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Branch folders and files

You can use branches to accomplish the following goals:

  • Manage concurrent work by multiple teams on the same codebase

  • Isolate risks that are introduced by different sets of changes to the codebase

  • Take snapshots and then support subsequent isolated changes (for example, to create a release branch)

For example, the following illustration shows how the DinnerNow company developed a branch structure to meet its business needs.



DinnerNow branch structure in Hierarchy window

Hierarchy window

Feature Team A and Feature Team B each do its work in separate branches. When the teams are ready to integrate their work, they merge their branches into the Dev branch. When the builds from the Dev branch are stable and ready to test, the teams merge the Dev branch into the Test branch.

As each version is released, the Main branch is branched into a new version branch, such as the Version1 branch and the Version2 branch. By following this strategy, the company can enhance or fix each past version of the product separately if necessary.

You can perform a branching operation by using either Source Control Explorer, as this topic demonstrates, or the Branch command at a command prompt. For more information, see Branch Command.

TipTip

Branching is an important and powerful technique for creating a parallel set of versions of your files. However, using branches can add complexity and cost to your project. For example, when you merge two branches, you may have to resolve conflicts.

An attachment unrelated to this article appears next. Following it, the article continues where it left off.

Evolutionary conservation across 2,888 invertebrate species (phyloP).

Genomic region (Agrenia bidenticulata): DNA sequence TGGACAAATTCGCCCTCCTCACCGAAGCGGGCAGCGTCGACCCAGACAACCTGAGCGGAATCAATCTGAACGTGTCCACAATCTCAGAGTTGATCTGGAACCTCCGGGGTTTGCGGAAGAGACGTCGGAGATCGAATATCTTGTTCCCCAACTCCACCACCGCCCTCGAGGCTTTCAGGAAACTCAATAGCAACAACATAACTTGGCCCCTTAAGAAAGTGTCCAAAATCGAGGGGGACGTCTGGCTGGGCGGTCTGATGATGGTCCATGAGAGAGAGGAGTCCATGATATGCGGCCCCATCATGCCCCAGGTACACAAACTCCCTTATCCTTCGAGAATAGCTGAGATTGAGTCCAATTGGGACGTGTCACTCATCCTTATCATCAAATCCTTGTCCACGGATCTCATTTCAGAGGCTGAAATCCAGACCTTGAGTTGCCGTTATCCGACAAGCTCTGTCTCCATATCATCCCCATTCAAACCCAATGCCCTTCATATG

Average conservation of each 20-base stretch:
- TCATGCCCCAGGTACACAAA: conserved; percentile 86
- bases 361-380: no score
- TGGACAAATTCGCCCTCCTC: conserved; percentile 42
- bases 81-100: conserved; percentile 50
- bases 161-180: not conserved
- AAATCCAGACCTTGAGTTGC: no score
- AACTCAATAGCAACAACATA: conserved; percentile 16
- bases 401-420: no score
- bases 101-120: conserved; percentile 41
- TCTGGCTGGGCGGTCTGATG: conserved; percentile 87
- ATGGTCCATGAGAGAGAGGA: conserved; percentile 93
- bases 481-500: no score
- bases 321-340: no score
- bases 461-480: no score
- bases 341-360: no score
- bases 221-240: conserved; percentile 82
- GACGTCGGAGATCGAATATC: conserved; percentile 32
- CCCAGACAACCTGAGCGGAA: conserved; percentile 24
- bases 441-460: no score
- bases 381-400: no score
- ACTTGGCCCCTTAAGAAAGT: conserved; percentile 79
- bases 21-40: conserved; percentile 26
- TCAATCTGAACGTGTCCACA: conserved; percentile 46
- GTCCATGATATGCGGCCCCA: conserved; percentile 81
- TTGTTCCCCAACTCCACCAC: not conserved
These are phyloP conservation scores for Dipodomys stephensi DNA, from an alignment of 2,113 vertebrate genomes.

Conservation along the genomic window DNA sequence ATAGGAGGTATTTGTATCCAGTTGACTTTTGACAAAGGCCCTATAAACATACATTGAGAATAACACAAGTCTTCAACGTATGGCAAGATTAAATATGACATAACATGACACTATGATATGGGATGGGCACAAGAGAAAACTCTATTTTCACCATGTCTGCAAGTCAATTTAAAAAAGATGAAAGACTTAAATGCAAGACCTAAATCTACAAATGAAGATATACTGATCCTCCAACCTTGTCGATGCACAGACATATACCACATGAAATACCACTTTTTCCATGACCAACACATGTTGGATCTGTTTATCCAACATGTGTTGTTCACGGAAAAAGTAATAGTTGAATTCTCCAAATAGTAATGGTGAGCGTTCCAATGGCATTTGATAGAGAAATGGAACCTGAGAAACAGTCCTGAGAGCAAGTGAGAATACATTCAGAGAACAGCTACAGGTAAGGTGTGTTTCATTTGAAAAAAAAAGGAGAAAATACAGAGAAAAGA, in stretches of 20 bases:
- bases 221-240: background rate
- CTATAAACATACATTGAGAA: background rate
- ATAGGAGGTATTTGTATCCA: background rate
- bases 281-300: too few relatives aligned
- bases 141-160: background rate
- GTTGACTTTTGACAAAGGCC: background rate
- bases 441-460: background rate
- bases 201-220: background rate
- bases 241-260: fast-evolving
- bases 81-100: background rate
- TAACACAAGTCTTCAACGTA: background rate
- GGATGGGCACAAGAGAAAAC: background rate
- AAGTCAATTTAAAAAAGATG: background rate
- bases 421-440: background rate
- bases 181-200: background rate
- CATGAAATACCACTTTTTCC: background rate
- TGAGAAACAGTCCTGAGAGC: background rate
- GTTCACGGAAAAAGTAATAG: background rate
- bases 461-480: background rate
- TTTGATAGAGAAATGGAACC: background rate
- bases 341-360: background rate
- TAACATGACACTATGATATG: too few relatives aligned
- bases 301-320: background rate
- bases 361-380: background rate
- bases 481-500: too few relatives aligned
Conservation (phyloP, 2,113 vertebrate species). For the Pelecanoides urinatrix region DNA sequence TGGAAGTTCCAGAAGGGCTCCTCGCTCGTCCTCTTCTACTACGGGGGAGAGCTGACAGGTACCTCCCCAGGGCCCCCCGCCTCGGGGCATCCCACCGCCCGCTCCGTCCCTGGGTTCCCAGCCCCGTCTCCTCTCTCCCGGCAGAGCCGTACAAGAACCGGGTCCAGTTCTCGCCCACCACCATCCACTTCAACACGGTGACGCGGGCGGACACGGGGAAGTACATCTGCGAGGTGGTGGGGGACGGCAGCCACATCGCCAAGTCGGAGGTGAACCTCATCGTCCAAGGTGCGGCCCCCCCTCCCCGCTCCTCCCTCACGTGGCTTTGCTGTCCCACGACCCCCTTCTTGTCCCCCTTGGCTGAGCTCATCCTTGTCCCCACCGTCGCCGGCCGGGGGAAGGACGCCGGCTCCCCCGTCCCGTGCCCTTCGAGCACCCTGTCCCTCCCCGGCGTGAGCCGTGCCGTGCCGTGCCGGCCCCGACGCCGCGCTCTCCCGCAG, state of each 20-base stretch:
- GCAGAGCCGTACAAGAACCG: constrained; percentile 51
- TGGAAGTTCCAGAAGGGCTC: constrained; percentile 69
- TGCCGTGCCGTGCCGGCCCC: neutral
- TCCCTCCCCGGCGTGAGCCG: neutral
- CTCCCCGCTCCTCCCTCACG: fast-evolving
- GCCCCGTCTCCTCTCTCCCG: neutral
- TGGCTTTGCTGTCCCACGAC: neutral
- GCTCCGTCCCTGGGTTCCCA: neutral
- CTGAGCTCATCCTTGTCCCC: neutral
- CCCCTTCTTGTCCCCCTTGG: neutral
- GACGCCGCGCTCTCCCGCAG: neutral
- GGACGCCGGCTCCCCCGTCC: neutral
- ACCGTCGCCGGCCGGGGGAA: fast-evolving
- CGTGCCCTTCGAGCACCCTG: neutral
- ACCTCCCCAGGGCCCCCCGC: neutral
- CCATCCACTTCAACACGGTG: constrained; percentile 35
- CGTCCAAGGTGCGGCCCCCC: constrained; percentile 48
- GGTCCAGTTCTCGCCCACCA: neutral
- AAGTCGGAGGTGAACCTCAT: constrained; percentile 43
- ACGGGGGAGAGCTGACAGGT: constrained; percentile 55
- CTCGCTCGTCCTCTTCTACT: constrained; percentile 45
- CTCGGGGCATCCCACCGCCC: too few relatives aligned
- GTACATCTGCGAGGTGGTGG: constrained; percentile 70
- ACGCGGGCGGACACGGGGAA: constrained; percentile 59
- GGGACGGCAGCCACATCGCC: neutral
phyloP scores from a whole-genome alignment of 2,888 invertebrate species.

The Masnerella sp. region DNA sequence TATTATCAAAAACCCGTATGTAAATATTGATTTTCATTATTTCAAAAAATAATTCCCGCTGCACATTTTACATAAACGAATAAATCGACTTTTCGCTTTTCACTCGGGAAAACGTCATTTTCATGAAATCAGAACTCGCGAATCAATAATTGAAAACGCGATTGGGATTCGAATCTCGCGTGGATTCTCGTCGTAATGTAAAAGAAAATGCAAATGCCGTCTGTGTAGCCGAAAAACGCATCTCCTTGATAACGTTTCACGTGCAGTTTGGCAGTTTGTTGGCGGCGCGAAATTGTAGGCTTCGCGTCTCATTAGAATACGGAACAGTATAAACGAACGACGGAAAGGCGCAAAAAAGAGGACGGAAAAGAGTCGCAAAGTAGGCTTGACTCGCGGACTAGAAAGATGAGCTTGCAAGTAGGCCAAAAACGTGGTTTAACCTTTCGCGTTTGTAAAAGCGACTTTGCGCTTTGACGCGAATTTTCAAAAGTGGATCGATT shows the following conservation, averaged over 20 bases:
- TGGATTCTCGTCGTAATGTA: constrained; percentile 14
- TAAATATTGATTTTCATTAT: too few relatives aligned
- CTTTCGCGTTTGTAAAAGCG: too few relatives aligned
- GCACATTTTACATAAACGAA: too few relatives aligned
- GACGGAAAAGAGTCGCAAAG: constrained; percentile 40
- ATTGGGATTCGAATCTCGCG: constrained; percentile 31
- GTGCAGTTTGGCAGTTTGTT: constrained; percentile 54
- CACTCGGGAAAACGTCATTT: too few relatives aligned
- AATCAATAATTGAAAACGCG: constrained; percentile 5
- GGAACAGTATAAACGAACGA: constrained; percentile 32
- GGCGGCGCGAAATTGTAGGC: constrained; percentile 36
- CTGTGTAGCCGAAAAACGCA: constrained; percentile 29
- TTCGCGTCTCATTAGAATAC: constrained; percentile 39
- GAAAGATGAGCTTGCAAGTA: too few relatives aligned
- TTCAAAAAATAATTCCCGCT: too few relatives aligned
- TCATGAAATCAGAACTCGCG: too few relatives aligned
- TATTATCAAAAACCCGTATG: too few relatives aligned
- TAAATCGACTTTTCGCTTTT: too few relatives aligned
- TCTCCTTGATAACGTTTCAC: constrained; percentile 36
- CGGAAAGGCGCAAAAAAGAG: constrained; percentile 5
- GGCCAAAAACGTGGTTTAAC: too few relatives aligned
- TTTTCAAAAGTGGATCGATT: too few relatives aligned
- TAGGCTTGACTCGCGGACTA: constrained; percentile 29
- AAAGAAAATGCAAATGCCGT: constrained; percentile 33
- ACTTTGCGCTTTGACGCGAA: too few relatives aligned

Before you create a branch, you should consider whether you can better meet your needs by applying a label. By applying a label, you can quickly and easily take a snapshot of the state of your files so that you can then later retrieve or build the files in that state. For more information, see Use labels to take a snapshot of your files.

The release of Visual Studio Team Foundation Server 2010 began a distinction between branches and folders. The following illustration shows the top-level of the DinnerNow folder structure:



DinnerNow folder structure in Source Control Explorer

Folder structure in Source Control Explorer

As the illustration shows, you can still use folders to organize branches within a team project's version control hierarchy. However, folders and branches have a different appearance and different capabilities. When you right-click a folder or branch and click Properties, you display different information and different functionality.

When you perform branch operations, branches have important advantages over folders. Branches support version control features that provide extra visibility into your branch structure and into where your changesets have merged. (For more information, see the links in the See Also section later in this topic.)

Although you can still branch and merge among folders, the best practice for your team is to branch and merge only among branches. The following procedure explains how to convert a folder to a branch.

Required Permissions